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Carrying on in style of Dorough, Allison, Newman

Slices of Life
Slices of Life
By Don Glaser

Brownstone Recordings: 1998

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This review first appeared in January 30, 1999 edition of the American Reporter.

Don Glaser doesn't have any dedications on his new album, "Slices of Life." But if he did, candidates for recognition would have to include Bob Dorough and Mose Allison. Particularly Dorough, for Glaser – like both of them a piano-playing singer – writes songs with the same delightful and ironic twists and dips as Dorough (who wrote the jazz standard, "I've Got Just About Everything.")

Glaser's voice is also similar to Dorough – a strongly nasal tenor. In his singing, too, he emulates Dorough's short phrases.

But this is no Dorough rip-off or tribute – Glaser has his own style, and he writes wonderful

songs – a lot of them, too: Thirteen of the sixteen here. They're light, swinging numbers with catchy melodies and sassy lyrics. In fact, if you were to sum up Glaser's music in a single phrase, "fun jazz" might be it. Songs like "Strawberry Jam" and "Moving" both bounce and engage in the kind of sly, even flirtatious word play that Allison has made into a career.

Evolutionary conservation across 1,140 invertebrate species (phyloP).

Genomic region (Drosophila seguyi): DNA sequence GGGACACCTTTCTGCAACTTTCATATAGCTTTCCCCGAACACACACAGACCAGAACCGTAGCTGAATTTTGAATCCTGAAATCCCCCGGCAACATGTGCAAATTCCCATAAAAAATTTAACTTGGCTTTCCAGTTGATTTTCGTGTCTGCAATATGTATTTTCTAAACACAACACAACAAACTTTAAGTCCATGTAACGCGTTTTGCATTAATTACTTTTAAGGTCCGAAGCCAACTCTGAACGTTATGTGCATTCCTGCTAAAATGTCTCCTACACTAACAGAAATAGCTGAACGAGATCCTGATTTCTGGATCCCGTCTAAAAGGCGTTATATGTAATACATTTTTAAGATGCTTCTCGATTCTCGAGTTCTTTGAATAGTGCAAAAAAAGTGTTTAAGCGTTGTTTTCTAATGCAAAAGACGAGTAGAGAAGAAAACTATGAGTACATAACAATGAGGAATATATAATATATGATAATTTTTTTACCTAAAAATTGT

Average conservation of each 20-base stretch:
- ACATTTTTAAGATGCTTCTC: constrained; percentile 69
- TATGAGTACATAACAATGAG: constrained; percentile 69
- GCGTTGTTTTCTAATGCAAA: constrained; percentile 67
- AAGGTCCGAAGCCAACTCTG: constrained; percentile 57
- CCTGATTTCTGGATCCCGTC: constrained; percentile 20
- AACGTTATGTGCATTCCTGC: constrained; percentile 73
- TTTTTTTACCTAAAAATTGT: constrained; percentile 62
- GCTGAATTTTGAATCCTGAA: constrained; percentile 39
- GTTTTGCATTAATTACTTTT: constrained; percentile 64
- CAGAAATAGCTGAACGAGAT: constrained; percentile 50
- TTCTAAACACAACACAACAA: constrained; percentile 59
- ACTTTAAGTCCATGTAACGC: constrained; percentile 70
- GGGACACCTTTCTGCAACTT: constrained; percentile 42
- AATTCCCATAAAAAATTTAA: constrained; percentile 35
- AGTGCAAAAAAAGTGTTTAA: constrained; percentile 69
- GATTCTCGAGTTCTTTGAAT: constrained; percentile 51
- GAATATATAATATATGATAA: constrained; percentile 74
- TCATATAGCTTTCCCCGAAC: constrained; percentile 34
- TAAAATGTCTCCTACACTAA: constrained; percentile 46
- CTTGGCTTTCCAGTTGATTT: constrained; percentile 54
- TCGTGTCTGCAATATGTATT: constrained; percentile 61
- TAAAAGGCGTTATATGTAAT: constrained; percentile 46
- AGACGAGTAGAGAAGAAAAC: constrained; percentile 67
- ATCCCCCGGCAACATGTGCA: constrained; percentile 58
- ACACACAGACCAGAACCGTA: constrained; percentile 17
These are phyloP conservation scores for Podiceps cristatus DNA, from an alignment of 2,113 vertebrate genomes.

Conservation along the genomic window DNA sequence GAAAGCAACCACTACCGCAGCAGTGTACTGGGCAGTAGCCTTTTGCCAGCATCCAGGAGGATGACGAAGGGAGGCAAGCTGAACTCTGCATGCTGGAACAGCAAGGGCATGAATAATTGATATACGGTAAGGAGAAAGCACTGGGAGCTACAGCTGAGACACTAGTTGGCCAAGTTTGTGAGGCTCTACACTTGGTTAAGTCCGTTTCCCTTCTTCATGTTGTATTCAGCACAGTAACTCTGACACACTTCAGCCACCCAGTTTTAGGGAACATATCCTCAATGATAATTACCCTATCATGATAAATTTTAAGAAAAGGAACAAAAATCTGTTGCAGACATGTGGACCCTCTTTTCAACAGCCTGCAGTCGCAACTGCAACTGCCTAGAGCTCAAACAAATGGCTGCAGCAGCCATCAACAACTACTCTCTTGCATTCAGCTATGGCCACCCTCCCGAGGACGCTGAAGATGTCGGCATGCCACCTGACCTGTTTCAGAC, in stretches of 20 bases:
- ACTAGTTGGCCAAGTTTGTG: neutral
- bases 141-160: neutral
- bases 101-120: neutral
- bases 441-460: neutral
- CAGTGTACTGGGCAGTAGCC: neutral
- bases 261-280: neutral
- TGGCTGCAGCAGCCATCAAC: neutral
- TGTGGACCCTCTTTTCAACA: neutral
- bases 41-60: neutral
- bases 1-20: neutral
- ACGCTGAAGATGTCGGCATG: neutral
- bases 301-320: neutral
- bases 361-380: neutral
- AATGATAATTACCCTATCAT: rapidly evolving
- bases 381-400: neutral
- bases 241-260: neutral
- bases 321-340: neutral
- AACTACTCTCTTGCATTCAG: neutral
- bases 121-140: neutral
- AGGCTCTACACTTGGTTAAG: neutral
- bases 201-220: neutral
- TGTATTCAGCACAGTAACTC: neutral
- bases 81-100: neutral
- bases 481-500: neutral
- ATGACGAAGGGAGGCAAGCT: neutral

And not since Randy Newman's "Dayton, Ohio – 1903" has an obscure town gotten as swinging a tribute as Glaser's "Teaneck, N.J."

Actually, the Newman comparison is apt, because, as with the man who had hits with "Short People" and "You've Got a Friend" (from the Disney movie "Toy Story,") Glaser's outstanding piano playing often gets overlooked in favor of his singing and songs. At least Glaser gets a chance to show off his keyboard skills on a couple of cuts where his wife, Carol, sits in at the microphone.

It's this overall combination of strengths – singing, piano playing, writing great tunes – that make this album such a lovely listen.